You might think that physics doesn’t lend itself well to this endeavor, but the role of physicists on health is everywhere
As an astrophysicist, I search for the distant birth of black holes and aim to advance our fundamental understanding of the universe. However, I’ve always kept an eye on the problems of the world around us, and I believe that scientists should invest time pursuing ideas that can have direct impact on other people. Looking at my four, healthy children is enough to convince me that everyone should be able to live healthy and productive lives free from preventable diseases.
You might think that physics doesn’t lend itself well to this endeavor, but the impacts of physicists on health are everywhere. Computed tomography (CT) and positron emission tomography (PET) both emerged from basic physics research, as did magnetic resonance imaging (or MRI). MRI technology, in fact, came out of I. I. Rabi’s work on atomic physics research in the very building at Columbia’s Pupin Laboratories where I now work.
A few years ago, I began to see how the tools I use in astrophysics – optics, instrumentation and data analysis techniques – could be applied to mosquito-borne malaria. For centuries humankind has been trying to defend itself against malarial mosquitoes’ attack. Yet, despite the prevalence of prevention methods such as insecticides and mosquito nets, we still do not have a way to provide complete protection from mosquito-borne illnesses.
So my group decided to study how optics can be used in the global fight against malaria. Because mosquitoes use their sensory system to find prey, including humans, we are exploring the ways that light barriers affect these sensory systems. We have seen that we can guide, repel, damage or even kill potentially infected mosquitoes with light. In fact, when we apply the light barrier, mosquitoes will not fly into our “protected area,” and most turn right around and fly off.
To gain greater insight into the drivers of mosquito behavior, we have also conducted light wall experiments with model insects such as fruit flies (see Figure 1.). We also found that when we turn off the genes governing specific sensors, a light wall still repels fruit flies. These findings can suggest that complex neurological responses involving multiple sensors control fruit flies’ – and likely mosquitoes’ – responses to light.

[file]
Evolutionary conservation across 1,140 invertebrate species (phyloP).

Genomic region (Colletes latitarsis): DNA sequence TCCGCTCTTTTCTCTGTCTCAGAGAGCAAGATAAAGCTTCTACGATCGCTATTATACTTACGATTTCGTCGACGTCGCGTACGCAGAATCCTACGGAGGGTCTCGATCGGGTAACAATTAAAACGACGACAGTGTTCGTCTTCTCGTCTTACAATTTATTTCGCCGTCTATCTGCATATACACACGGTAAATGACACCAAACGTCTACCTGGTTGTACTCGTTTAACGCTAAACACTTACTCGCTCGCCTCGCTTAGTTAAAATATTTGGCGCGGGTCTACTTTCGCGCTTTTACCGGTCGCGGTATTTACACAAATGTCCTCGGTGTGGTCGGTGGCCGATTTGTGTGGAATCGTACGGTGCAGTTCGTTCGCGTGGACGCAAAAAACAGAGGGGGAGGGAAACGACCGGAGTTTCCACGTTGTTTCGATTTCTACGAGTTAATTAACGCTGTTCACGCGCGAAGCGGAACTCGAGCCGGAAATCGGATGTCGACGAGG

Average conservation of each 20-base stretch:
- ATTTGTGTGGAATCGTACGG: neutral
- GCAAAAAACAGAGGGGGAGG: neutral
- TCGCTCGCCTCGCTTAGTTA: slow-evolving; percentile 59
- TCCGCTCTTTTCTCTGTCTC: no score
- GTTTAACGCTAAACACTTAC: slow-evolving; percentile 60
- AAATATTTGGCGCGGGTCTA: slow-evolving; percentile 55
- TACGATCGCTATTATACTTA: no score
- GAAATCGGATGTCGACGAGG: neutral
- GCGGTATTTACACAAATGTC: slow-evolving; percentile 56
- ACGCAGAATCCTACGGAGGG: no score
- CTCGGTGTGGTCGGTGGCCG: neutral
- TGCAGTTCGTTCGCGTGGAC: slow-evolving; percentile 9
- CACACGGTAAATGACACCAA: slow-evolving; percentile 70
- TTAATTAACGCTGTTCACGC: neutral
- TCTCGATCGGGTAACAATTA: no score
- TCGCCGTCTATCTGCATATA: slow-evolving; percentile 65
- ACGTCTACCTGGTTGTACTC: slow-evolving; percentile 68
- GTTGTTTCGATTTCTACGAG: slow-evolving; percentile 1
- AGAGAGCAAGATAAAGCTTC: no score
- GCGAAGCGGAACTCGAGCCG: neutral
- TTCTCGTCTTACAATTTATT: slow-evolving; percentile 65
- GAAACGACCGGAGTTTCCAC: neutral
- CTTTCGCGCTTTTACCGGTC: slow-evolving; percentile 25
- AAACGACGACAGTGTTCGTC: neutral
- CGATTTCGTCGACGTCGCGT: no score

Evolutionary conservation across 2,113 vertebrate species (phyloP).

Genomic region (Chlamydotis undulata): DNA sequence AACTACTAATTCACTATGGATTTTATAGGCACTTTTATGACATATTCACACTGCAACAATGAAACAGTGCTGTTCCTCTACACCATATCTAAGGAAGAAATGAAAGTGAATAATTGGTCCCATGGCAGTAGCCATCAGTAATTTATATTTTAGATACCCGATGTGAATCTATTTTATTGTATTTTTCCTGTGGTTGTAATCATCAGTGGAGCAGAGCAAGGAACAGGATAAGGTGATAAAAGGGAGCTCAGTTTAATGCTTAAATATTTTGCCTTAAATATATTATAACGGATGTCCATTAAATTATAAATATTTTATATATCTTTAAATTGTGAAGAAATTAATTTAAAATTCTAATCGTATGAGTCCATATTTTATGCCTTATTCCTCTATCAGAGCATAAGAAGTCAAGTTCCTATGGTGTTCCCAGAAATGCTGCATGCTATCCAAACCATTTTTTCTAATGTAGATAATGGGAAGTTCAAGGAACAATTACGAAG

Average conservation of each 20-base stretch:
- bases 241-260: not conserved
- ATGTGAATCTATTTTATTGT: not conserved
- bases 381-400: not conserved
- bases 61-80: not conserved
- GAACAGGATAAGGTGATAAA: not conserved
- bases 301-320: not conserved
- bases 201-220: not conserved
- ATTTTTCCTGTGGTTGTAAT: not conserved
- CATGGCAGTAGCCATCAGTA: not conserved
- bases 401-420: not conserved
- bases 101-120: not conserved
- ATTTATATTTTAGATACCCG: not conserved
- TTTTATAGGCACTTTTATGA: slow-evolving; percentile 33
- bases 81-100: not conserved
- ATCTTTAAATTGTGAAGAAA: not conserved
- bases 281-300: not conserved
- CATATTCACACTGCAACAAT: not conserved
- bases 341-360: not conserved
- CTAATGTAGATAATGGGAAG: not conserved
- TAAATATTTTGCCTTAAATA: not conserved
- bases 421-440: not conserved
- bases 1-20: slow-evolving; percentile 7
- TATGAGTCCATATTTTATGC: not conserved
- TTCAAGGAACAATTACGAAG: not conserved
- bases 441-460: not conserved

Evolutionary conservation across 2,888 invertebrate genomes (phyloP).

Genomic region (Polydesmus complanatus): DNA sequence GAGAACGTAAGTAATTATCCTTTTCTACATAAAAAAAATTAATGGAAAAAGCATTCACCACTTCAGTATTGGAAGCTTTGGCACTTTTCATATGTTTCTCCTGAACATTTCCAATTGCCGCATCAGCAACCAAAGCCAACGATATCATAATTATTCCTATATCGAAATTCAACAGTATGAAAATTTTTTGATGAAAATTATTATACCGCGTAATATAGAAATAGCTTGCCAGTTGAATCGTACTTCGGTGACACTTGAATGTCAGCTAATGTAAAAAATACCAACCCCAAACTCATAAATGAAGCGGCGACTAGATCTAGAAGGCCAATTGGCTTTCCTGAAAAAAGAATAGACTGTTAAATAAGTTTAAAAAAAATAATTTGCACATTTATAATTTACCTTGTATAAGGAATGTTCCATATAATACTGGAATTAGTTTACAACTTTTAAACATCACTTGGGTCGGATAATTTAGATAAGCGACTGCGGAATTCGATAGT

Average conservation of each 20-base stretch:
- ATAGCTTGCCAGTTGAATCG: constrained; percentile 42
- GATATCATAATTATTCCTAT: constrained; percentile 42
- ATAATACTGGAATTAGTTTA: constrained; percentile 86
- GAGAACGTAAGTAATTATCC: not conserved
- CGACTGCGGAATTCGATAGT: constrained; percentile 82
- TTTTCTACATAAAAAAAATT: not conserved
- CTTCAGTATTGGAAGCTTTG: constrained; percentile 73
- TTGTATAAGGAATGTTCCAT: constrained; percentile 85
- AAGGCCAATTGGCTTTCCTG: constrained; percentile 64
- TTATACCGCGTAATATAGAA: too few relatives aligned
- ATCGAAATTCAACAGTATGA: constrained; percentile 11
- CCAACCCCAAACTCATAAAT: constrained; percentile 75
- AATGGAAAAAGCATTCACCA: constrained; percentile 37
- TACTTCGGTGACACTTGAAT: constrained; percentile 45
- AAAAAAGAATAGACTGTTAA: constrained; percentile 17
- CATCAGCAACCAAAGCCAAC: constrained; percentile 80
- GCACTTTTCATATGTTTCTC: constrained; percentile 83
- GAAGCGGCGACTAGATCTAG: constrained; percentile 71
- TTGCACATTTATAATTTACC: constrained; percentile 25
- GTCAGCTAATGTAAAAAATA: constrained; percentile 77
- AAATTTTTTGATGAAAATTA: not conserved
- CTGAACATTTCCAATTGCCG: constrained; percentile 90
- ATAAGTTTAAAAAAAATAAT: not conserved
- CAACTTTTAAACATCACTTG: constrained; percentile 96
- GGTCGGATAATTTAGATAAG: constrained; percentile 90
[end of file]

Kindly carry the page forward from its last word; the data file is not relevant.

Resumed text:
Figuring out the science behind mosquito sensory response is not the only challenge in our work. Any possible “light wall for malaria prevention” will also need to be designed for use in communities without electricity. While this adds complexity to our work, a low-powered device that delivers light and electricity could have benefits well beyond malaria prevention. Imagine a child reading by the light provided by her optics-based mosquito repellent.
The practical implementation of a device like this is still a ways away. We are currently studying the efficacy of different light wall characteristics and their impact on the biological parameter space. In tandem, we are working to identify possible use case scenarios. In the future, we will also need to optimize power consumption and test synergistically integrated devices.
Despite the challenges – and the work that remains – we need new research and tools like this if we want to overcome malaria once and for all. I now consider myself – a physicist who searches for the birth of black holes – a part of this fight, and hope that someday I can tell my children that our research helped pave the way for new tools to prevent malaria.
Read the other blogs in the Grand Challenges in Global Health Series
Bill Gates, Bill & Melinda Gates Foundation, Great Ideas From Unexpected Places
Chris Wilson, Global Health Discovery Program, Bill & Melinda Gates Foundation, Engaging the Best Minds to Tackle Global Health Challenges
Keith Jerome, University of Washington, Slicing HIV DNA from Infected Human Cells
Dan Feldheim, University of Colorado, Boulder, The Golden Treatment: Staying One Step Ahead of Drug Resistance
Dr. Szabolcs Márka is an associate professor in the Department of Physics at Columbia University.